"Cut flowers for bouquets."

I have never thought much of my own flower arranging skills. The bouquet pictured above is as good as it gets for me. A long time ago, I took a class in flower arranging in college, taught by an actual florist, as "pass/fail" because I didn't want what I was sure would be a low grade to mess with my grade point average. I remember at the end of the semester the teacher asked me why I had taken the class pass/fail. I explained my reasoning. She told me I would have gotten an A anyway, but that didn't really boost my confidence level in arranging flowers.

But now that I know "cut flowers for bouquets" is a secret to achieving happiness in your garden, I intend to cut more flowers and try to do more than just shove them in a vase.

To remind me to cut flowers for bouquets, I've placed my copy of Slow Flowers by Debra Prinzing front and center on my coffee table. I know I will also learn from it how to do something with the flowers other than shoving them in a vase.

Slow Flowers, by the way, is a treasure for flower lovers and anyone who wants to enjoy flowers inside.  If you want to be inspired to arrange your own bouquets from locally sourced, seasonal flowers, get this book.  Debra shows how you can have flowers 52 weeks of the year and tells the story of how each bouquet came to be. She also includes design and flower care tips throughout the book.  It is one of my best modern-day book purchases this year.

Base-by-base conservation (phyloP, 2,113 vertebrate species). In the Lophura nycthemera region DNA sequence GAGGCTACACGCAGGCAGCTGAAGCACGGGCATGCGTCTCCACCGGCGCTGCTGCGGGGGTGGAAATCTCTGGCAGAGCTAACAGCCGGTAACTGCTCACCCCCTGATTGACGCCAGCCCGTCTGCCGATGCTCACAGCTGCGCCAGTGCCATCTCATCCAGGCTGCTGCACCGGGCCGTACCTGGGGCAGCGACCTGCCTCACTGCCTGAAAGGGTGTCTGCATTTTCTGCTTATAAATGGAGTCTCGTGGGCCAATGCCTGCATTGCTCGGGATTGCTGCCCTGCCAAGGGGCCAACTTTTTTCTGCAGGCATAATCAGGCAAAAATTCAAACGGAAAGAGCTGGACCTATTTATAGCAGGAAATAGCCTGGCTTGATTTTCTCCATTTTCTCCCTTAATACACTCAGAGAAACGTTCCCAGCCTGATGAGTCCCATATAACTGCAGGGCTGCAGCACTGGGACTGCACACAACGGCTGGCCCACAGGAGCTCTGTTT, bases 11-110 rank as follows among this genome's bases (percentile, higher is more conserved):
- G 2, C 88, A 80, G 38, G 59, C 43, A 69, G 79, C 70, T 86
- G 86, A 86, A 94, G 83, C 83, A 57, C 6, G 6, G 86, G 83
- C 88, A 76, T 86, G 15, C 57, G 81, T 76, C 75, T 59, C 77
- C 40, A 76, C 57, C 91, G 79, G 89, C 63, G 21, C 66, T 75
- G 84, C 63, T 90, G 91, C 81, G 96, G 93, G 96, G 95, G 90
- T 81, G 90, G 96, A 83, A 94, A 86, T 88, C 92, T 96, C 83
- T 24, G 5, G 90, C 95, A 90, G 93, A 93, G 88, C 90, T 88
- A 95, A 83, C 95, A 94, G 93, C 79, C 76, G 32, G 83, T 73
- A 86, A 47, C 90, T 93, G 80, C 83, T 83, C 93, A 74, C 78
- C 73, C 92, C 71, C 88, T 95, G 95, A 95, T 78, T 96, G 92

"Cut flowers for bouquets." 

I shall do that often this summer.  It's a secret to achieving happiness in your garden.

Tuesday, June 04, 2013

Troy-Bilt TB675 EC Straight Shaft Gas String Trimmer Review & Giveaway

Troy-Bilt TB675 EC Straight Shaft Gas Trimmer

Our intrepid gardener and lawn keeper chose Sunday morning to head out to the garage to check out the new 4-cycle gas powered string trimmer and JumpStart engine starter sent to her by Troy-Bilt to use and review.

She tore open the box and with the aid of one flat-head screwdriver and one Phillips-head screwdriver, put the handle and guard on and connected the two piece together in about 20 minutes.

Voila.  A string trimmer.  A pretty big string trimmer.

She added the oil as directed and filled the little gas tank with straight gasoline.  That's the beauty of a 4-cycle engine versus a 2-cycle engine. You don't have to mix the oil and gas together.  Perfect, because all her other gasoline powered tools, including her mower and snow blower, are also 4-cycle engines.